It's immediately obvious to see how chunking helps you remember a long, padded password. You only have to remember a word and a few algorithmic steps to remember the password, instead of all 25 characters (for example).

But there's lots of techniques like this. In fact, it was chunking that inspired my old password generation technique1 (no longer in use since I started using LastPass): Take 2 random words between 5 and 8 characters, and 2 random other characters. Arrange them randomly. Randomly capitalise one of the letters. It creates passwords of between 12 and 18 characters, but you only have to remember 5 chunks (2 words, 2 symbols, and where the capital letter is). Much easier, but very strong nonetheless.

I begin the Computer Science side of this post with an anecdote: Let's say I flipped a coin 1000 times, and it came up heads every single time. You'd probably look to see if the coin was rigged, because "What are the chances of that?" Actually, the chances are exactly the same as any other possible outcome, but for some reason we humans regard this outcome as special. Why is that?

In computer science, particularly formal languages theory 2, there's a concept known as Kolmogorov Complexity. Roughly speaking, the Kolmogorov Complexity of a string is the size (number of bits) in the shortest program that will print the string (the language used is provably irrelevant, no input allowed).

So what does this mean? Well, I can write a program that spits out 1000 heads in a row easily:

1000.times { |x| print 'H' }

But a program that printed a more complex string like 'HTTHTHTHHTHHHTHTTHTHHTHHHTHHHTHHHTHTHHHTHHTHTHHHT...' (imagine 1000 characters of that) would be considerably longer, and maybe the shortest possible program is:

print 'HTTHTHTHHTHHHTHTTHTHHTHHHTHHHTHHHTHTHHHTHHTHTHHHT...'

That's why we see 1000 heads in a row as special: its Kolmogorov Complexity is low. As you can imagine, this concept has huge implications in several fields such as the compressibility of strings.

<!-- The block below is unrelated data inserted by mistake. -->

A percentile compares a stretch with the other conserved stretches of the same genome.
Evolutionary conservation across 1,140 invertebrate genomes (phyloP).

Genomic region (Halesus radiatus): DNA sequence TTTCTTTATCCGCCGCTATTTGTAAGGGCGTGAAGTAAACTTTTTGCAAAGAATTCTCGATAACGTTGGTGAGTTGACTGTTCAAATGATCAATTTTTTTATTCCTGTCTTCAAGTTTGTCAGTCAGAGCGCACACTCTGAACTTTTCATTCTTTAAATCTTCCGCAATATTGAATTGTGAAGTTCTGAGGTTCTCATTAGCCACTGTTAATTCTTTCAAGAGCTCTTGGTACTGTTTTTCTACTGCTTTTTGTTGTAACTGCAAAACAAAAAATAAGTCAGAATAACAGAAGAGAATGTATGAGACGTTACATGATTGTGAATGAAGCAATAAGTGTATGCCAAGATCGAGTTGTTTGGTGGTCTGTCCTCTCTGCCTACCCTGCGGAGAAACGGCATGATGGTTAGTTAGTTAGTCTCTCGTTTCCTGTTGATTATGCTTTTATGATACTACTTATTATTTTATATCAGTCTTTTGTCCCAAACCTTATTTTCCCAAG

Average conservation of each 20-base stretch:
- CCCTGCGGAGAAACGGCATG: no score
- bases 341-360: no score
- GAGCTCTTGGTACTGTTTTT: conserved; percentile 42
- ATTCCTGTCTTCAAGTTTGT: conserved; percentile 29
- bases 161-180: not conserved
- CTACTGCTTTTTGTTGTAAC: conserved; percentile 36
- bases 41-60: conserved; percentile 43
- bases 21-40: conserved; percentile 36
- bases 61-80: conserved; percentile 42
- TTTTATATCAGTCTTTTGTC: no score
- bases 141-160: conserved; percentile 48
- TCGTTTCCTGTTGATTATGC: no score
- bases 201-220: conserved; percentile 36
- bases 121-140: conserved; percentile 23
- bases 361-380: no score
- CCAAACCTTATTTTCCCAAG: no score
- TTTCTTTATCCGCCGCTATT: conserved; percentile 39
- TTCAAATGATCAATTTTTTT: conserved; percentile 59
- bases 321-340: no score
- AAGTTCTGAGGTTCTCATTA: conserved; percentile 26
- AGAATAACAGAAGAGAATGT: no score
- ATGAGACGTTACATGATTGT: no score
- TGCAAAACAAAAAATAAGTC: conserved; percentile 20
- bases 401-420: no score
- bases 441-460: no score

When Steve and Leo were discussing ways to pad your password out on the podcast, they were choosing algorithmic steps that were "Kolmogorov-ically simple", such as adding 20 dots, or surrounding it with parentheses and six dashes. All of those steps are simple enough that our brains can store them into a single chunk.

But that's the cool part: you can express any length string with a "chunk-able" algorithm step, whereas the length you can express by using words as your chunks is limited by your vocabulary. Since we have a limited number of chunks that we can store, algorithmic steps can lead to longer passwords than words.

That's why the system Steve came up with is demonstrably better than the one I came up with. Both of our systems force an attacker into brute-force mode, but in mine the length of the password is limited by the length of words. With Steve's password padding, you can get much longer passwords, and in a brute force attack increasing alphabet size and length are the only things that matter.

1: It's not secure, so don't use it to get real passwords, it's just there as a demo.

2: I'd like to give a shoutout to my Formal Languages and Parsing prof, Jeffrey Shallit. His course was incredibly difficult, but he taught me a lot of stuff that is now part of my intuitive understanding of computer science. I can't remember a single theorem from the course, but I understand computing a lot better.